This morning I ran the Color Run 5k with Becca. My Mom reminded me I could use my passport in lieu of my lost ID to pick up my registration packet, whew! She brought Leia and they watched from the sidelines. It was a huge event! It took us at least 30 minutes to get through the starting line. The crowd was fun and energetic, we got covered in colored dust. I kept my goal of “no walking” and ran the whole way, except a stop to get water. At the end of 3 miles, I’m definitely done, so I don’t see a longer run in my near future. But these fun runs are great! I’m hoping to sign up for the Electric Run next.
There isn’t one.
At least once a day I see someone’s status update on Facebook say something about how they’re annoyed that it’s not okay to say Merry Christmas anymore. Really?
Last time I checked Christmas is still everywhere. It’s the focal point holiday of the season. There is no shortage of Christmas anything – cards, decorations, trees, gifts! When has it ever been “not okay” to wish someone a Merry Christmas? Show me the person who responds to Merry Christmas with “Hey, actually I’m Agnostic/Jewish/(insert belief) and I’d prefer a Happy Holidays/Happy Hanukkah/(insert holiday) instead.” Even if you don’t celebrate Christmas, I’m going out on a limb and guessing you’d probably smile, reciprocate a greeting and go about your day. I see far more people getting bent out of shape about being told Happy Holidays because their personal beliefs aren’t being catered to, whether they represent the majority or not. Now that doesn’t seem to be in the Christmas spirit.
Happy Holidays isn’t a watered down version of Merry Christmas, it’s not a replacement for Christmas, it encompasses Christmas – and Hanukkah and Kwanzaa (I need to meet someone who actually celebrates this). Happy Holidays is a general statement of good wishes during this time of the year. If you celebrate Christmas – sing it from the rooftops to everyone you meet. If someone says Happy Holidays in return, try not to be a bitter old scrooge and appreciate that someone wishes you well in return.
“Don’t tell me what to celebrate, stop trying to censor Christmas!” Just because your bank hangs a sign up that says Happy Holidays, or your work throws a “Holiday” party instead of a “Christmas” party, no one is taking away your freedom to celebrate Christmas. If I go to Target and the sign above the seasonal aisle says Happy Holidays, does that really mean I’m being forced to celebrate or believe in something else? There’s a War on Christmas because corporations default to saying Happy Holidays to speak to a wider demographic? I don’t understand how a general greeting that embraces the variety of religious and non-religious celebrations this time of year spits in the face of a Christian holiday. Head to Hallmark and look at the cards, there’s no shortage of cards that say Merry Christmas, even if the section is called “Holiday Cards” – the two aren’t exclusive!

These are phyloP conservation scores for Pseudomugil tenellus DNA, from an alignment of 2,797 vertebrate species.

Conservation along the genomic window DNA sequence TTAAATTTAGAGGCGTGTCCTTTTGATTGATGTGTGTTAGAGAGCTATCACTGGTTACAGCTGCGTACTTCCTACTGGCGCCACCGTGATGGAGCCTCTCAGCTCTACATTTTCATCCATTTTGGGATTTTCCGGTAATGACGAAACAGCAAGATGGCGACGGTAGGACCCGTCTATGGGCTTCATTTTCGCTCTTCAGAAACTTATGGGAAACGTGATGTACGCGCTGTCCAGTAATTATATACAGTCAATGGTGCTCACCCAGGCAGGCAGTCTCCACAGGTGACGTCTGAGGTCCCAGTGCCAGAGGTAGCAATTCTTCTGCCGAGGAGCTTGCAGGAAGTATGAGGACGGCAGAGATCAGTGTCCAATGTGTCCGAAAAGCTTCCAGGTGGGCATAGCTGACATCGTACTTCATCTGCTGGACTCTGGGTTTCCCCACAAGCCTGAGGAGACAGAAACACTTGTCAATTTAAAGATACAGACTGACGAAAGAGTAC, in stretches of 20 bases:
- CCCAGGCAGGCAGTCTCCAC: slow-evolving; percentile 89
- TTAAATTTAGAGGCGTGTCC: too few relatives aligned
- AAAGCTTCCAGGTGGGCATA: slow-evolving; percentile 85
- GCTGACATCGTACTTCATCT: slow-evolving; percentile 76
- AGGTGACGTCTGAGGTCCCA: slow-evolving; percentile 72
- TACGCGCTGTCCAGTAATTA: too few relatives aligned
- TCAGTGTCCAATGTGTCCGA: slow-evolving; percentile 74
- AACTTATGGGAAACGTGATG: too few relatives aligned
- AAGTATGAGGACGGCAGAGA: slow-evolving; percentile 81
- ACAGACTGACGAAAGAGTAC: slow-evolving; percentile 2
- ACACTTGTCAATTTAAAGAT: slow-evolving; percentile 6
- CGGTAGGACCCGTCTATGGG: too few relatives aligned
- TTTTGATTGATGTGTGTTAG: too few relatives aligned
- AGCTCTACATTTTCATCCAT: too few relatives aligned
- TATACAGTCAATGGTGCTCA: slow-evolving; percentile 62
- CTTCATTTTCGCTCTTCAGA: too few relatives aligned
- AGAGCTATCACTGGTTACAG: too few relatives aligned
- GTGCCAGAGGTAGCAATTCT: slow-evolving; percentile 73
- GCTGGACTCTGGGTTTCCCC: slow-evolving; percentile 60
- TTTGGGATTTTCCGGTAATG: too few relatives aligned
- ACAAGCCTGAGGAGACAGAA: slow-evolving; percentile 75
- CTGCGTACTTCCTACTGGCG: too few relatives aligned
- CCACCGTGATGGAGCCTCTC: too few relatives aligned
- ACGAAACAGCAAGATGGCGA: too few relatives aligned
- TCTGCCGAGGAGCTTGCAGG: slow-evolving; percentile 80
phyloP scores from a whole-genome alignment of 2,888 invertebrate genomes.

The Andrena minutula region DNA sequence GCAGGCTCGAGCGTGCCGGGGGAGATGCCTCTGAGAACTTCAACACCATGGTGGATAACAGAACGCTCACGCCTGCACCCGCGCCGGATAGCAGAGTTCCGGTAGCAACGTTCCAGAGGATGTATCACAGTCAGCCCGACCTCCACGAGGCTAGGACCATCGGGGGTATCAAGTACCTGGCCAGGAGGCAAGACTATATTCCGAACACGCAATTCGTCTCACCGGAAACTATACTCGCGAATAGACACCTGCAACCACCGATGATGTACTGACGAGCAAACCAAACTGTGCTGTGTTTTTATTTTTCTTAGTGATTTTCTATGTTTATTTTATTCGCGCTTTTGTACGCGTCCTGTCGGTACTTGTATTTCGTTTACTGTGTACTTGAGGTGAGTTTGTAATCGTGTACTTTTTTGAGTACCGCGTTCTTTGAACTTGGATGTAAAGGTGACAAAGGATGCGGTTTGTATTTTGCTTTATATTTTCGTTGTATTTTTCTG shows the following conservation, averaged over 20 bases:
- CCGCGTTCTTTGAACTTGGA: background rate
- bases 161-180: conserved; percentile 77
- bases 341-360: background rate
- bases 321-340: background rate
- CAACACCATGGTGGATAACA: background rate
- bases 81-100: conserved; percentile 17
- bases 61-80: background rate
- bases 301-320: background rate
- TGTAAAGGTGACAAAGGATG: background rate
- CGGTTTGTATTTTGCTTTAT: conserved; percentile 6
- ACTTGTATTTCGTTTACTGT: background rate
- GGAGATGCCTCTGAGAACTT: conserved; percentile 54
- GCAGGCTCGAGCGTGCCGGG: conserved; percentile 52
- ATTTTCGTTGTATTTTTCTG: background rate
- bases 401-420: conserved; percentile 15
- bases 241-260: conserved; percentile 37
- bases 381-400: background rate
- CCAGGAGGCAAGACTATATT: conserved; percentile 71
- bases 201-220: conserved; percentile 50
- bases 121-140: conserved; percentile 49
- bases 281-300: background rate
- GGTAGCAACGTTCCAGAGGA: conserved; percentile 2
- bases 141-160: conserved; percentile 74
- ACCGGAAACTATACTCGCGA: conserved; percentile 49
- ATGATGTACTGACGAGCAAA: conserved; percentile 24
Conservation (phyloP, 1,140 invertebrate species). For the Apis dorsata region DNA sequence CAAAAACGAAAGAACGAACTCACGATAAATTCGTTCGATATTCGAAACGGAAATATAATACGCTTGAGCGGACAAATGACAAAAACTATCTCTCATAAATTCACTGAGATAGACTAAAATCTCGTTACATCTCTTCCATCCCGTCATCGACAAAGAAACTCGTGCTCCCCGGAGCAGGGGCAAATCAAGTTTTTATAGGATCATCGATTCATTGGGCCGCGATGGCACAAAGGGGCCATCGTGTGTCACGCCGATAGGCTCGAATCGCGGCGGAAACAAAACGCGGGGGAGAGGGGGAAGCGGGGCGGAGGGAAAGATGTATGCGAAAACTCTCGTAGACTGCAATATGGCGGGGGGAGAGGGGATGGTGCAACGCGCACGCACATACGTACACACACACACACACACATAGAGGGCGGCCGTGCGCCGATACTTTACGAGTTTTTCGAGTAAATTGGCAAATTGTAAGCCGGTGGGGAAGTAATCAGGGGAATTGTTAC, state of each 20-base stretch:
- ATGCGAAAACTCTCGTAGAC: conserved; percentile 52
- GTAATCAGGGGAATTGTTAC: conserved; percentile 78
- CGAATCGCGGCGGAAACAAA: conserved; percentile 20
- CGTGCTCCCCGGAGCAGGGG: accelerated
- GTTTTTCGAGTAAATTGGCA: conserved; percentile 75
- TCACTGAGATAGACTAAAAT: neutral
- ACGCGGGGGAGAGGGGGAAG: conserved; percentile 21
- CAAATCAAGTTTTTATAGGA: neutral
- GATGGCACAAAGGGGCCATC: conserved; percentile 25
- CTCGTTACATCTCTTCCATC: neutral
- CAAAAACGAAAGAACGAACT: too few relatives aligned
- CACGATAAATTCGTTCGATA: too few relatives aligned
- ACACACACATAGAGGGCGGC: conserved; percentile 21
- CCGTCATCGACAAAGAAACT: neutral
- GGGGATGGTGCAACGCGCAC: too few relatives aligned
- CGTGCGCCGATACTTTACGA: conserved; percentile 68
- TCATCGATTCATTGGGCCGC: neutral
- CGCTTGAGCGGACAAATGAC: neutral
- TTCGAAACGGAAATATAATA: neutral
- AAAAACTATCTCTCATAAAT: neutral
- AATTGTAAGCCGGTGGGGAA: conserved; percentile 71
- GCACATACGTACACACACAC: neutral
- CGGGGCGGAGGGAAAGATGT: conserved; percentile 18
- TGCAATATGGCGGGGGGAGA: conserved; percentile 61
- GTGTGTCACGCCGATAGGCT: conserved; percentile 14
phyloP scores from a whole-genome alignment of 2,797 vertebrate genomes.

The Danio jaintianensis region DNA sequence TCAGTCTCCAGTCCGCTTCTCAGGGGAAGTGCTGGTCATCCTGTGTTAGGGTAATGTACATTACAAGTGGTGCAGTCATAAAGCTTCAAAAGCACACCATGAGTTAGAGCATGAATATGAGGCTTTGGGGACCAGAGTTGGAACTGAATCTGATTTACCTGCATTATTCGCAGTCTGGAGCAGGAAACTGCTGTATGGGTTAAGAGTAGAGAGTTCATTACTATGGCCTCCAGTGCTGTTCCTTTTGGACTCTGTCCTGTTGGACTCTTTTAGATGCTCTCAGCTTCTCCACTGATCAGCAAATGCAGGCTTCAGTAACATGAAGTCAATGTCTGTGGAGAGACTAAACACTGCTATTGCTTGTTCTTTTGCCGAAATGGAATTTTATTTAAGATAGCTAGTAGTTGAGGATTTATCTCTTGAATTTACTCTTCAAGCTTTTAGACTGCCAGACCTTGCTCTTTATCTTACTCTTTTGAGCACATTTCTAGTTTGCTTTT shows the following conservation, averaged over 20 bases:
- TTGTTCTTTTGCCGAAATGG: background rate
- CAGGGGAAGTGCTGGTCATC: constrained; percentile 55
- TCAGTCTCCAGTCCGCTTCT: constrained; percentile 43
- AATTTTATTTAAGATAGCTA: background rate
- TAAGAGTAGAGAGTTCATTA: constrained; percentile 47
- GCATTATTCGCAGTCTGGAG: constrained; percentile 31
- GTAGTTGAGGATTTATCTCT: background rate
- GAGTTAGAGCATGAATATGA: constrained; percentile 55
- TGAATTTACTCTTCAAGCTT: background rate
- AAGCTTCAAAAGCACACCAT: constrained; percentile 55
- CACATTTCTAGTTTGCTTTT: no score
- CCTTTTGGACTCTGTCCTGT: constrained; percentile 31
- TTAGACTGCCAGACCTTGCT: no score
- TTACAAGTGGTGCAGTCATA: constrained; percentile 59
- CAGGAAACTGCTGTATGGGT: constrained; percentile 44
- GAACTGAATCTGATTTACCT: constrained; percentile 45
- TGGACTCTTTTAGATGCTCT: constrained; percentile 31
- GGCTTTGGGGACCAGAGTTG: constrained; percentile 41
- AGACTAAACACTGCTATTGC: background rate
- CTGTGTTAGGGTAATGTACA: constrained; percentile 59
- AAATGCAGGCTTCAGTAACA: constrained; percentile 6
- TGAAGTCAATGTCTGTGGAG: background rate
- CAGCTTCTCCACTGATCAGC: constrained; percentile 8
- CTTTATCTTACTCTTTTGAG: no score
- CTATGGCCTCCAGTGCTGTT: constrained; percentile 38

Before I step off my soapbox I want to add that I’m not a Christian, but I was raised Catholic and celebrated Christmas every year. I will raise Leia to celebrate Christmas. I’m sure her Grandmas will take her to church and read her stories about Jesus to teach her the history of Christmas. Meanwhile I will continue to observe the holiday in the more religion neutral, slightly commercialized sense. We’ll decorate a tree, bake the cookies, watch the movies, open a few presents. We’ll spend the weeks leading up to the 25th hanging lights, avoiding crowded malls, sitting by a fireplace, spending time with family and friends. I’ll teach her to give back to those who need more than us. Most importantly, we’ll soak up the general spirit of goodwill and cheer that makes this time of the year so special. We’ll make memories and traditions for her to look forward to. I’ll greet people with Merry Christmas or Happy Holidays, and hope that they embrace as a warm gesture without picking apart the linguistics.